Chinese church leaders consider how to use the Lunar New Year tradition as an opportunity for evangelism.

Every winter as Lunar New Year (LNY) draws near, Andrea Lee assists her Southern Californian Chinese church, New Life Christian Center, in preparing red envelopes, a traditional Chinese way to give gifts during the holiday.

But these aren’t just any hong bao (红包, “red envelopes”). While they do contain crisp one-dollar bills, they also include bookmarks inscribed with Bible verses designed and printed by the church. Throughout the LNY season, members of the congregation pass these out to newcomers and those attending church-hosted celebrations, which often include a communal meal and a sermon from the pastor.

“This is a way of honoring the Chinese tradition, spreading the feeling of warmth and goodwill to diaspora Chinese,” said Lee, a content manager with ChinaSource. “The elderly in the church are particularly delighted, and the children love it too. The joyful faces of the old, middle aged, and young, all ages, coupled with the pastor’s gospel message and encouragement, fosters a sense of home and belonging.”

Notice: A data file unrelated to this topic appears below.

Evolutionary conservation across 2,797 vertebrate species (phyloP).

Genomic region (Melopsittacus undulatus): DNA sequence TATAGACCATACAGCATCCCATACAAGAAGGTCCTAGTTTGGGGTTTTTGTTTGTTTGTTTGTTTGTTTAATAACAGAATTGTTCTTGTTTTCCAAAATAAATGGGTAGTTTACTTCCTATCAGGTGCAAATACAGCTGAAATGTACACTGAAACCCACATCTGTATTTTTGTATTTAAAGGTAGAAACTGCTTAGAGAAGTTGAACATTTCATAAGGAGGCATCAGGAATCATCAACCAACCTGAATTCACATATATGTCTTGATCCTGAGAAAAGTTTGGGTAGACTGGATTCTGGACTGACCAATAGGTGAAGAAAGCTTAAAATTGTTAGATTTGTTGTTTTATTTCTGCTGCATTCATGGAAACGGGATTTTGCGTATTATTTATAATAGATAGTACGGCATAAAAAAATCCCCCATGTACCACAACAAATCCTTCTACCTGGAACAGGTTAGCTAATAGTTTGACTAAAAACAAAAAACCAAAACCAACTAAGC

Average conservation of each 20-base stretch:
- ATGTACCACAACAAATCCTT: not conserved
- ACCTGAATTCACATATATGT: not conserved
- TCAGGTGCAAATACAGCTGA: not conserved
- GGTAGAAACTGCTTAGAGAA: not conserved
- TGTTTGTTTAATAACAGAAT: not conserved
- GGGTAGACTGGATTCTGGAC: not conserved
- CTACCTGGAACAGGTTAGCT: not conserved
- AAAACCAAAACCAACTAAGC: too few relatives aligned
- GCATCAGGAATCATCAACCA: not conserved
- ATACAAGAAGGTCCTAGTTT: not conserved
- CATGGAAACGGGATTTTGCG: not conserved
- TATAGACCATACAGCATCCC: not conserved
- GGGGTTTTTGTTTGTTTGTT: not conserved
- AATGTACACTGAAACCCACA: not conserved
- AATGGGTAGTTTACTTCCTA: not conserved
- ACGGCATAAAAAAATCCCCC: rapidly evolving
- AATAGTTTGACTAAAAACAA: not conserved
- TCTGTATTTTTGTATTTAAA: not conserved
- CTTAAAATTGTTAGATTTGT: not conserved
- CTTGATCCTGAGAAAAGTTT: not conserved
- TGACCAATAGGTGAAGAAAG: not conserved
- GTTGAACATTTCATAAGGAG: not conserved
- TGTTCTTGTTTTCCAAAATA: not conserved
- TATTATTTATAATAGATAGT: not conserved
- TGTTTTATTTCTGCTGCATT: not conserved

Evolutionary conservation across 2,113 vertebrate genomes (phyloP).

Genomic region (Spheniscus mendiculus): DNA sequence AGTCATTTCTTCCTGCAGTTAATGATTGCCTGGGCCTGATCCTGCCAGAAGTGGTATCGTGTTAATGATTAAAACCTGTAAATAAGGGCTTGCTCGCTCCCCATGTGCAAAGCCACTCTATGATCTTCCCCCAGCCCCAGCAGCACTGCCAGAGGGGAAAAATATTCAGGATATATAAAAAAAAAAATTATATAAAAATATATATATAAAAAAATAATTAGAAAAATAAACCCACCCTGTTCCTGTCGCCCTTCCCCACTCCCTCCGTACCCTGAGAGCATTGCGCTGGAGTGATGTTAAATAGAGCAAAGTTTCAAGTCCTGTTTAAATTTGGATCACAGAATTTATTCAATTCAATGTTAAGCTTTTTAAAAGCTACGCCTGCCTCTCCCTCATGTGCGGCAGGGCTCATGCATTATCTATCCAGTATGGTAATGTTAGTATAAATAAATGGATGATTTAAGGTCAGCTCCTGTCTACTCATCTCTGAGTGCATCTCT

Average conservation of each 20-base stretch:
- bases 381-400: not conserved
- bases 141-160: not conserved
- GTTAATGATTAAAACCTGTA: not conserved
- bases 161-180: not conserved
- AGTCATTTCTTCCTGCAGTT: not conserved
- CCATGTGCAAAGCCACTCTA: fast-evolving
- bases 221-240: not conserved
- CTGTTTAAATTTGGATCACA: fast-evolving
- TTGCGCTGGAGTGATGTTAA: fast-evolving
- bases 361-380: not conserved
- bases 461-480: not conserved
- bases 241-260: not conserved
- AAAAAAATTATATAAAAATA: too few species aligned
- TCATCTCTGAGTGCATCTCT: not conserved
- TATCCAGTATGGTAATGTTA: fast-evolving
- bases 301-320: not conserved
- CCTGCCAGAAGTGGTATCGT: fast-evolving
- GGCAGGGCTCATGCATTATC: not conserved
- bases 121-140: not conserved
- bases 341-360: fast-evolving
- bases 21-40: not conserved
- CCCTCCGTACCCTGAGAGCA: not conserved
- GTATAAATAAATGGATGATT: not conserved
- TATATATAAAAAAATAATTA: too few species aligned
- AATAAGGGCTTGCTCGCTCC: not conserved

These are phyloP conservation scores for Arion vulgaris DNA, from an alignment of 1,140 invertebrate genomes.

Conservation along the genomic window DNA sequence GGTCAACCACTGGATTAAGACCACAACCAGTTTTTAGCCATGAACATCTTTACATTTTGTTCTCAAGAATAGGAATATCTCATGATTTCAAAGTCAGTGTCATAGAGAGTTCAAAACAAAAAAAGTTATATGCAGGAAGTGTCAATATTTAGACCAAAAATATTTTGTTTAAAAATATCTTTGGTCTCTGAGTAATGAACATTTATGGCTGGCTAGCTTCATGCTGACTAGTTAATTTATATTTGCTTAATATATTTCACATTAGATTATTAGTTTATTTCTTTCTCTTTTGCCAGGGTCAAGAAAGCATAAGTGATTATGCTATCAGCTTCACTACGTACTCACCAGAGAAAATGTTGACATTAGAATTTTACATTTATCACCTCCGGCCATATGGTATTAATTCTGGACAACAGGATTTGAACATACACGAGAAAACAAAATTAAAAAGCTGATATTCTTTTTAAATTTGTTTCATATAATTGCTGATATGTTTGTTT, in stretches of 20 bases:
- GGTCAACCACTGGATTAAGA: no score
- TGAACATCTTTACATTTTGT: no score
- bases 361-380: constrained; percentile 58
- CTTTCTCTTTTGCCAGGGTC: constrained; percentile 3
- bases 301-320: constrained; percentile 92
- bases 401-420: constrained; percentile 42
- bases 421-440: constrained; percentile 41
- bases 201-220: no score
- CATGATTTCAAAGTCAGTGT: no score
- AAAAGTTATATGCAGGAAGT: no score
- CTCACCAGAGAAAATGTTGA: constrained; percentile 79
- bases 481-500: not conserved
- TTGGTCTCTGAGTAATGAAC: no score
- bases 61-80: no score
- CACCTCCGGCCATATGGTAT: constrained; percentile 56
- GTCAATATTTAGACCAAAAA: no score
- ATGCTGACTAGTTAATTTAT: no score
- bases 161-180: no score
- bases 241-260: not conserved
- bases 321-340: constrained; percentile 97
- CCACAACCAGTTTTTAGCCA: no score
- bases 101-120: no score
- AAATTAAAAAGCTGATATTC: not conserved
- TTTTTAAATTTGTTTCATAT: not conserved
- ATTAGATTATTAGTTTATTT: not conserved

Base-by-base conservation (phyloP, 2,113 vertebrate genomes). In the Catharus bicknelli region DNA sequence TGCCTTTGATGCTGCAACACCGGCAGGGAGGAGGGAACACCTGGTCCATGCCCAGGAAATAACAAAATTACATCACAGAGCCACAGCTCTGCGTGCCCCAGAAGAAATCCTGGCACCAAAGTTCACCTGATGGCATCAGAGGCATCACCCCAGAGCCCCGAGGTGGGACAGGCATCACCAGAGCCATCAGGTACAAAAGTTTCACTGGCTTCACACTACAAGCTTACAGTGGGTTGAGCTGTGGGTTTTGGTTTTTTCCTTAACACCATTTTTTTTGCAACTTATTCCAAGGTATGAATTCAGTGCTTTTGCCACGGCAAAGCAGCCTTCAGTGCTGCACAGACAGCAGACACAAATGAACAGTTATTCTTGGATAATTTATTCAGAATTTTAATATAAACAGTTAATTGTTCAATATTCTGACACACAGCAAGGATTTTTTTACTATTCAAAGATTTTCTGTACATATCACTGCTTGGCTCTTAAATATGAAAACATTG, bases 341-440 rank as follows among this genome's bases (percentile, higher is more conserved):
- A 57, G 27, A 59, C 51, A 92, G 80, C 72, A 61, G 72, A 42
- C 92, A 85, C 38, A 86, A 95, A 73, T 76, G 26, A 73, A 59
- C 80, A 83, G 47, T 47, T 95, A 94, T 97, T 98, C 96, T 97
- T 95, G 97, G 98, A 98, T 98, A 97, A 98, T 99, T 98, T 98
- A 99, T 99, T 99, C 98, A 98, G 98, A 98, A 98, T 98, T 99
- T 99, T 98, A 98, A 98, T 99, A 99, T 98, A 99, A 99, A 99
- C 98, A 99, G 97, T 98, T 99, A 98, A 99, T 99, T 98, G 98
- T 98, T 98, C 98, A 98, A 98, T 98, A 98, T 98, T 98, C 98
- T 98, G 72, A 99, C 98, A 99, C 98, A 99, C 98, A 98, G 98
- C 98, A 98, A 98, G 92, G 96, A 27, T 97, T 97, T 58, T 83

In Chinese culture, the color red signifies celebration, and red envelopes symbolize happiness and prosperity. Thus, during the Spring Festival, Chinese individuals often jokingly say to each other, “Gong xi fa cai, hong bao na lai” (恭喜发财,红包拿来), which means, “Congratulations on the good fortune, but give me the red packet first.” Today, a digital version of this playful practice has also moved to the realm of the Chinese social media app WeChat, where people can virtually “snatch” red envelopes.

Generally, red envelope gifting goes only in one direction: from elders to the (unmarried) younger generation, from adults to children, and from …

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